The Dutch lighting giant has co-developed a “proof of concept” that would allow people with degenerative nerve disease and impaired motion to command lights through mental instructions. Philips worked with technology and consulting firm Accenture.
The kit includes a headset that scans brainwaves and connects them to a tablet computer that transmits lighting commands to the Philips Hue lighting control system. Philips Hue is a wireless system, usually driven by a touch pad and dial, that turns LED lights on and off and that can adjust brightness and colour.
The system also controls Philips medical devices and Philips smart TVs, according to a press release. It includes a wearable display that provides visual prompts to help the user navigate through a menu. The tablet also supports commands by eye and voice.
Philips said it has tested the technology in a simulated home environment and not on real patients. The headset comes from Emotiv Systems, an Australian company.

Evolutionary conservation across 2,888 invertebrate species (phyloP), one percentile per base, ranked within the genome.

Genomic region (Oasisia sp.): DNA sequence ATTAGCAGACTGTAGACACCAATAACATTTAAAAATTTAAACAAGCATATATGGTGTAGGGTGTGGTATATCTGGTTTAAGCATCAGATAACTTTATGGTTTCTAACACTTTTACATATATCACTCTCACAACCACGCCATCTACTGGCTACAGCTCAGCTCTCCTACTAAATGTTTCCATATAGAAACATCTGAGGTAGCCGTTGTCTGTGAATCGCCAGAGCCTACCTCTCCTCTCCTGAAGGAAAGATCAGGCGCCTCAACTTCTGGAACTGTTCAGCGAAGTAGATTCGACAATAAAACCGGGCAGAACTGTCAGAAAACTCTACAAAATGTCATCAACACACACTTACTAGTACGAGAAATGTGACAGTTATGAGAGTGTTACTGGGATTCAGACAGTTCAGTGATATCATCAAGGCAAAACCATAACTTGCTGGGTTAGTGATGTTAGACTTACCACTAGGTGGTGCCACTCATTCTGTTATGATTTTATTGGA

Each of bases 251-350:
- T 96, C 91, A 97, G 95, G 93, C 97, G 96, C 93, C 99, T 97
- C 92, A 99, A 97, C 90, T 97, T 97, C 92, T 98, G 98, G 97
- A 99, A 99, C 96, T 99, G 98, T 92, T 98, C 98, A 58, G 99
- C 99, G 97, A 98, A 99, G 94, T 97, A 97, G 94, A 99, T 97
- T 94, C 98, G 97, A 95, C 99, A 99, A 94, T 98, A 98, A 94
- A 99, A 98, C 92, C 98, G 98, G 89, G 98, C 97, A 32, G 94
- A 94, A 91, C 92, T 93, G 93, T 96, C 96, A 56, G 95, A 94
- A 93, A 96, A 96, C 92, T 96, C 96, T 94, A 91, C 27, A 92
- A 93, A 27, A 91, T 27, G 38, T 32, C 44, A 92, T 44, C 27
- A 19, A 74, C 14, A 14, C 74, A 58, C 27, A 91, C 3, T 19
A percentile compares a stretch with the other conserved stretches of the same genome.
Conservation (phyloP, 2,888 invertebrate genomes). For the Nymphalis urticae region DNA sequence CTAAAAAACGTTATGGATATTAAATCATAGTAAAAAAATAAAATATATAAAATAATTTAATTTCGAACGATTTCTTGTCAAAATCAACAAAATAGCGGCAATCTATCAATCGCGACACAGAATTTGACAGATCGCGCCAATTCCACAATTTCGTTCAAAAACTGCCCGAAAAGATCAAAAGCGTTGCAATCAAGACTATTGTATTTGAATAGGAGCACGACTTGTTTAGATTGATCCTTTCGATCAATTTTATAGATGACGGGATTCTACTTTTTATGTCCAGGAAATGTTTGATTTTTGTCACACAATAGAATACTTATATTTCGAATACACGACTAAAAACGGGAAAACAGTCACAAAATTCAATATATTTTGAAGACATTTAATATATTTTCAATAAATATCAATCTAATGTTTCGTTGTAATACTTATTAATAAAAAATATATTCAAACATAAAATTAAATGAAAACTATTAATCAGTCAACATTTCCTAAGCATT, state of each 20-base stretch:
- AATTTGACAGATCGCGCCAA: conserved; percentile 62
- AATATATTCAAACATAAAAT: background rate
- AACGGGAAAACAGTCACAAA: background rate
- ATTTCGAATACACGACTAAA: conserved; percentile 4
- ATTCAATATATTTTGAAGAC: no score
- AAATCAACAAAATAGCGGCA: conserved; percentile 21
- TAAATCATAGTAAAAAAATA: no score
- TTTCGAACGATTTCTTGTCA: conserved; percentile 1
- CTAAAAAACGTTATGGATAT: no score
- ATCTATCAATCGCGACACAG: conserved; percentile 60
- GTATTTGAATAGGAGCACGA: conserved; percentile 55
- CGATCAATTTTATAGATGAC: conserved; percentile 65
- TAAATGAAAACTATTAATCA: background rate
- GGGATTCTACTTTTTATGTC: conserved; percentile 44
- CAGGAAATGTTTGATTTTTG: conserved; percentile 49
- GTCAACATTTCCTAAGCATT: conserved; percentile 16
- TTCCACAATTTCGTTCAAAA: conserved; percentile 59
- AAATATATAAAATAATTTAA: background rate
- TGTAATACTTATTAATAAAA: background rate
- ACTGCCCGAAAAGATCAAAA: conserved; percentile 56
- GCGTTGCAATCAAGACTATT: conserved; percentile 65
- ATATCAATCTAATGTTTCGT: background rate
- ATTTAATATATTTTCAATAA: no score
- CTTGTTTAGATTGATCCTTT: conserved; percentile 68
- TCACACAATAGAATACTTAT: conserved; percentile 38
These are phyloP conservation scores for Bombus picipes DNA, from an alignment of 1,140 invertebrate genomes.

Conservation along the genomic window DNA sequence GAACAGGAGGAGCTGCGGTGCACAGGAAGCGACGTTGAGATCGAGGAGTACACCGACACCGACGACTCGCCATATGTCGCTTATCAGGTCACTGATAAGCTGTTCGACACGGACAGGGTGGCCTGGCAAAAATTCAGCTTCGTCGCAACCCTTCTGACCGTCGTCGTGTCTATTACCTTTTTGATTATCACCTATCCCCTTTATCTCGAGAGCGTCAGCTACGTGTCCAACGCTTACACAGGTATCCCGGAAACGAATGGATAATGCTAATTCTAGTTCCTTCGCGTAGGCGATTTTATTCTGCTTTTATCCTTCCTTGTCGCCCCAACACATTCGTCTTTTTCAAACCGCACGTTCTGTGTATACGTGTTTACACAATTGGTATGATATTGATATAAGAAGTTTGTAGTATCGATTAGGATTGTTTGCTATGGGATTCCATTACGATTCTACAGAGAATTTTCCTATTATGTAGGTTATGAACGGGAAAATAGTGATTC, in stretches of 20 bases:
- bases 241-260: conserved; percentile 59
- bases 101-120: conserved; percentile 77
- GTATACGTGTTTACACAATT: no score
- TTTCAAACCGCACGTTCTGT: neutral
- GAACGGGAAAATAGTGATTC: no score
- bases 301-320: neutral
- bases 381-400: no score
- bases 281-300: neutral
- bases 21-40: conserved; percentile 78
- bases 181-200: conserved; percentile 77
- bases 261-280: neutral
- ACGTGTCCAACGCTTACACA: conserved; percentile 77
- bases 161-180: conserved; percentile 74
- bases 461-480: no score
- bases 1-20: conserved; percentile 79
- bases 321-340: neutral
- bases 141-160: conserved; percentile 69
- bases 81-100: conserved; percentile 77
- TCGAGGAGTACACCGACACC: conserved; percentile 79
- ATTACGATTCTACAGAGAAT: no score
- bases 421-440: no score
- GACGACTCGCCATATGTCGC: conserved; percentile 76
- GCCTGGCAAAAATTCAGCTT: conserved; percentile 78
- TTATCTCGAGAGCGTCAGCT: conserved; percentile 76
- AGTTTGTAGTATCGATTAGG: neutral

“This proof of concept shows the potential of wearable technology in a powerful new way —helping people with serious diseases and mobility issues take back some control of their lives through digital innovation,” said Paul Daugherty, Accenture’s chief technology officer.
In a related video, Philips noted that the concept “is not, nor is it intended to be, an available product.”
But in the slow summer season of news, it is good to ponder the possibilities of technology.
And while Philips is contemplating the concept for people with motor neuron disease, it seems like an idea that could one day work its way into general lighting controls, further confining the humble light switch to history.
Top photo: On her mind. The Emotiv headset picks up brain signals that can control light.
Did you ever think you could start a barroom brawl by mentioning "lighting control"? It almost comes to that in this video: